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Monitors as TVs (Re: TVs as monitors)

Robert La Ferla wrote:
> I am also using a front projector for my television.  The picture 
> quality is amazing.  It's truly flat, nearly all digital (except for the 
> analog RGB) and in the living room projects a 108" diagonal for 1/3 the 
> price of those flat LCD and Plasma panels.  The downside is that you 
> have to replace the bulb every two years (at a cost of $200-$300) and 
> you need a room that doesn't get too much light - some is okay if the 
> projector is powerful enough.  Additionally, native resolution is 
> usually XGA (1024x768) which is great for TV, most HDTV and is usuable 
> for computer use.  DLP offers much better black levels than LCD.  You 
> can read more about DLP and projectors at

The one minor gotcha is that data projectors generally don't have TV 
tuners. If you want to watch broadcast TV, you need something; 
possibilities include a VCR (the cheapest but lowest quality option, 
since it only outputs composite video; you can probably get a junk one 
for free if you don't care if it plays tapes), a TV tuner card for your 
PC, or a standalone TV tuner designed for computer monitors (such as the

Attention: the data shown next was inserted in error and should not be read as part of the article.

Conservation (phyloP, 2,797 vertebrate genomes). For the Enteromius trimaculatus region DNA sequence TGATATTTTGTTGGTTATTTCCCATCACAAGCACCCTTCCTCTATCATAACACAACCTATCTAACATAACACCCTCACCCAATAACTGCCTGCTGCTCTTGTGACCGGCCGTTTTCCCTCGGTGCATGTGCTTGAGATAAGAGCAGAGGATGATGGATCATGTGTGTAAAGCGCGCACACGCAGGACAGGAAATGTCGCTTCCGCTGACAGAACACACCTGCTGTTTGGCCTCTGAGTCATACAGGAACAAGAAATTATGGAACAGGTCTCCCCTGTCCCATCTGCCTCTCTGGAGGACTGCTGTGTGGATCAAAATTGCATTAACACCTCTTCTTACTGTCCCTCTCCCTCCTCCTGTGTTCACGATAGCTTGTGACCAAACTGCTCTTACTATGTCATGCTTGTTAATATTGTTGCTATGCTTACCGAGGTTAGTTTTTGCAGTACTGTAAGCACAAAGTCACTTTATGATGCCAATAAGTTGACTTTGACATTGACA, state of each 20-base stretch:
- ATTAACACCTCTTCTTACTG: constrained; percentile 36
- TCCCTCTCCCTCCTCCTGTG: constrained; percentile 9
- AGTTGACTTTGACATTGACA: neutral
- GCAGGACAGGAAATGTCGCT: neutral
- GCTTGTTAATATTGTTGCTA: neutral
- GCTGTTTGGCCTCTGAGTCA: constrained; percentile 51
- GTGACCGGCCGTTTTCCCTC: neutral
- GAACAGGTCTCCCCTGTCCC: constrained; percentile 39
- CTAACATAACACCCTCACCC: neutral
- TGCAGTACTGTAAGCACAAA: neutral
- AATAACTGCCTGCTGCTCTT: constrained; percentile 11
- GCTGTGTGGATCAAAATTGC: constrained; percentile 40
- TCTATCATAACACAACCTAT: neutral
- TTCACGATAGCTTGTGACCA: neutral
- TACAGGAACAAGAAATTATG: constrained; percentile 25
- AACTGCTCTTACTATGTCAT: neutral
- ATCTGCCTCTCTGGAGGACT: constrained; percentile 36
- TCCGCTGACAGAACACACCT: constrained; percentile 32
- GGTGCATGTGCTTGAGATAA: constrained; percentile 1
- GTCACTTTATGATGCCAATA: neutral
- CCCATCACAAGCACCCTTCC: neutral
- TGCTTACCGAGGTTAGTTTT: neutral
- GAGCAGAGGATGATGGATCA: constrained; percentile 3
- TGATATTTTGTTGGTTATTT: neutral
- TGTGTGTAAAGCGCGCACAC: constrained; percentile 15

Viewsonic Nextvision series). Recent ReplayTV DVRs have RGB outputs; 
some TiVo models may as well.

If your budget includes an HDTV settop box, you're in for a treat; HDTV 
can be gorgeous. (Have a look at the PBS-HD broadcasts that Channel 2 
carries; the programs are often dull, but the visuals are stunning.) 
Reception can be fussy, though; you may need an outdoor antenna for 
reliable reception. Some HDTV boxes also receive analog broadcasts, so 
that may be taken care of as well.

If you're going to watch satellite TV, you're in luck; your satellite 
box probably has RGB outputs. If you're going with cable, cable boxes 
with RGB output may or may not be available from your cable company.

Data projectors generally also don't have speakers; if they do, they're 
not worth using. Plan to set up a separate sound system. Even a $50 set 
of computer speakers is much better than a typical TV set; if you have 
more space and money, you can go for a full-blown home theater setup.

Brightness and image size interact; if you're willing to settle for a 
smaller picture, you get a brighter one. Robert talks about a 9' 
diagonal image; if you're willing to step down to 6' or 7' (which may be 
more suitable for your room size anyway), you're more likely to get an 
image you can watch with normal room lighting. If the projector has a 
zoom lens, you can adjust it; otherwise, you just move the projector 
closer to the screen.

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